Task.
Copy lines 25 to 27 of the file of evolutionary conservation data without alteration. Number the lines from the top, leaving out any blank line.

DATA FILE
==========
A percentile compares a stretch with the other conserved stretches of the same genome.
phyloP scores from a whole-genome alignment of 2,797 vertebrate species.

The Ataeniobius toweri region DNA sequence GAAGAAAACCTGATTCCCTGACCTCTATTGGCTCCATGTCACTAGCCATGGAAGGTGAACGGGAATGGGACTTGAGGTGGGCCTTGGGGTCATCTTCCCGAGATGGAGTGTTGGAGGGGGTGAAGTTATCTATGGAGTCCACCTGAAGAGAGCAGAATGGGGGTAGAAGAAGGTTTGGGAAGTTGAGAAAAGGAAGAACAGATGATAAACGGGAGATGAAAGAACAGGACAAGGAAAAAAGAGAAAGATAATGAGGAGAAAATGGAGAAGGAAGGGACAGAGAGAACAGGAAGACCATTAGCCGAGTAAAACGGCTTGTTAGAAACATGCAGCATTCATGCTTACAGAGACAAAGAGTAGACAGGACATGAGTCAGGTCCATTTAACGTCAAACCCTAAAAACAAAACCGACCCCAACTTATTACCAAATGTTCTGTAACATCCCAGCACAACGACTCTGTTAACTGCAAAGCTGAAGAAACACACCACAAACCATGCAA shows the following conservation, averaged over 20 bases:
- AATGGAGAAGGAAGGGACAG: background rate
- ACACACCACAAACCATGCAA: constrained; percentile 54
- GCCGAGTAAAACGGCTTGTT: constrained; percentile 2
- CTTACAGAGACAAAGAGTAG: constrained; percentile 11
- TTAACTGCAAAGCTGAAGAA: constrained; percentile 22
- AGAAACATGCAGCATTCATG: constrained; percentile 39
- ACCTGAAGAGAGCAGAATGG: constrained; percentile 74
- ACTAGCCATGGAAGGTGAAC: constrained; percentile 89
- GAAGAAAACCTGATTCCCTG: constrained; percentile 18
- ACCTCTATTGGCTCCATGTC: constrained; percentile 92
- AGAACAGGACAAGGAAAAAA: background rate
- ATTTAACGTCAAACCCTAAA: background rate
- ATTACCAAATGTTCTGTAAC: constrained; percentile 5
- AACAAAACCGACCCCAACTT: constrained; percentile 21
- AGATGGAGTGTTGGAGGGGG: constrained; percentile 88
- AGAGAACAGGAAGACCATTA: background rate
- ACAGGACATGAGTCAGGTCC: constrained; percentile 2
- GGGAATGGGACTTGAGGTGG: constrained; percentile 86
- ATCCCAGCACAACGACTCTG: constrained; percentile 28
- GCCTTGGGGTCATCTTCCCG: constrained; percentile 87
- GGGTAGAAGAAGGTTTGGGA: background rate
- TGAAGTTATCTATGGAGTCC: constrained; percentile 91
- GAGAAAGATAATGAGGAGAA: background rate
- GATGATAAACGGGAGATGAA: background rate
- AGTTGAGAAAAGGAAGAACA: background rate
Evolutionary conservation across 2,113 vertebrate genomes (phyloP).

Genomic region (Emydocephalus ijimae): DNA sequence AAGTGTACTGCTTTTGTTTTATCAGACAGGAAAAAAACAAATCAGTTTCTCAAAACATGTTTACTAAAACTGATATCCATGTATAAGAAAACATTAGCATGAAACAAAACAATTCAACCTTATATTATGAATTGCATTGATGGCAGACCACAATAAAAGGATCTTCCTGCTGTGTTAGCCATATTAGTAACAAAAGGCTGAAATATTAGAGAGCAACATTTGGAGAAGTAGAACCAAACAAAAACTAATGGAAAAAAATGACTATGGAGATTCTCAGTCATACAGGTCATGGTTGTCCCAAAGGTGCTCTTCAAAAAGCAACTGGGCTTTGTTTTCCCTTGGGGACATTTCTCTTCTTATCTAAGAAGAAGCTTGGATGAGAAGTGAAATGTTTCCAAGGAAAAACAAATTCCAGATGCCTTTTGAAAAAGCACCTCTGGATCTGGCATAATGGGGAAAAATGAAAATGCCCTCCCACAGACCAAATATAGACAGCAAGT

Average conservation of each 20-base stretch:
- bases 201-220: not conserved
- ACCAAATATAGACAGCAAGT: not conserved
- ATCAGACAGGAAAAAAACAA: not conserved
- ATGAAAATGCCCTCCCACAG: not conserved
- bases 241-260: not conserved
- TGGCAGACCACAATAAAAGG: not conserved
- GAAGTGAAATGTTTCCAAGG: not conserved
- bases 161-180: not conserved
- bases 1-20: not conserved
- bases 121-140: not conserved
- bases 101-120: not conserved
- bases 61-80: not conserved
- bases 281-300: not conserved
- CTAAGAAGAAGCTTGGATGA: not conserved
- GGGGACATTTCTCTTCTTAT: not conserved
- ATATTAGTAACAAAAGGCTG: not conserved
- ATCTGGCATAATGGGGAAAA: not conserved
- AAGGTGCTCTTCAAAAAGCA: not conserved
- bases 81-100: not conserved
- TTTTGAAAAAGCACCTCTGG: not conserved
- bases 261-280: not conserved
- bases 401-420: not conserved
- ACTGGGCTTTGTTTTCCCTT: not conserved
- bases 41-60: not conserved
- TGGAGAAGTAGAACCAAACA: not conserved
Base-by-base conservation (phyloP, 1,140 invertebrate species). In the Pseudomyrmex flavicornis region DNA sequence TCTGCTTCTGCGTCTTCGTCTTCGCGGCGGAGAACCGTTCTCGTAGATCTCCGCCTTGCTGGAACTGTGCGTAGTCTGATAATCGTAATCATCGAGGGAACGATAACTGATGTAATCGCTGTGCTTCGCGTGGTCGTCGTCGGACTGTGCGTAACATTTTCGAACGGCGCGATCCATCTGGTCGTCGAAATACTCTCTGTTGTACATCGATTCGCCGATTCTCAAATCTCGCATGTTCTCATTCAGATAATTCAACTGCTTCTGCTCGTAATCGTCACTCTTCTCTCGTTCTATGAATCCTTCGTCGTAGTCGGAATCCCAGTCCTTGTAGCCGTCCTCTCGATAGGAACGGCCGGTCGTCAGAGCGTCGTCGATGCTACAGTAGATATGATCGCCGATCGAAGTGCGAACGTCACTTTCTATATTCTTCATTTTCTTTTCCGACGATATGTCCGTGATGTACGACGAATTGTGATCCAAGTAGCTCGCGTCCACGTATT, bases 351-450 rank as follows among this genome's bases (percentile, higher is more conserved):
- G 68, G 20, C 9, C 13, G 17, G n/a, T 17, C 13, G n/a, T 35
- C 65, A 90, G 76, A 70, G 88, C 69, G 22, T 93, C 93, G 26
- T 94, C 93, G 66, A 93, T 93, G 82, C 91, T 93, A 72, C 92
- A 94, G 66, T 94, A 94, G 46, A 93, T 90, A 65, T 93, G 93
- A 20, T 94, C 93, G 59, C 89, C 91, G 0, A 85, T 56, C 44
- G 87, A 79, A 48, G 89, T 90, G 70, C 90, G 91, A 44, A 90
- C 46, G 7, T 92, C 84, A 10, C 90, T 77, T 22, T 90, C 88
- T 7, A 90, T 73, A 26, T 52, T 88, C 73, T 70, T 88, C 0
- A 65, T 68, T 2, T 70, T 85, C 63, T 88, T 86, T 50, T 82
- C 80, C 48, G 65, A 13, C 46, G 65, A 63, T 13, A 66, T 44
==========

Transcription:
- TGAAGTTATCTATGGAGTCC: constrained; percentile 91
- GAGAAAGATAATGAGGAGAA: background rate
- GATGATAAACGGGAGATGAA: background rate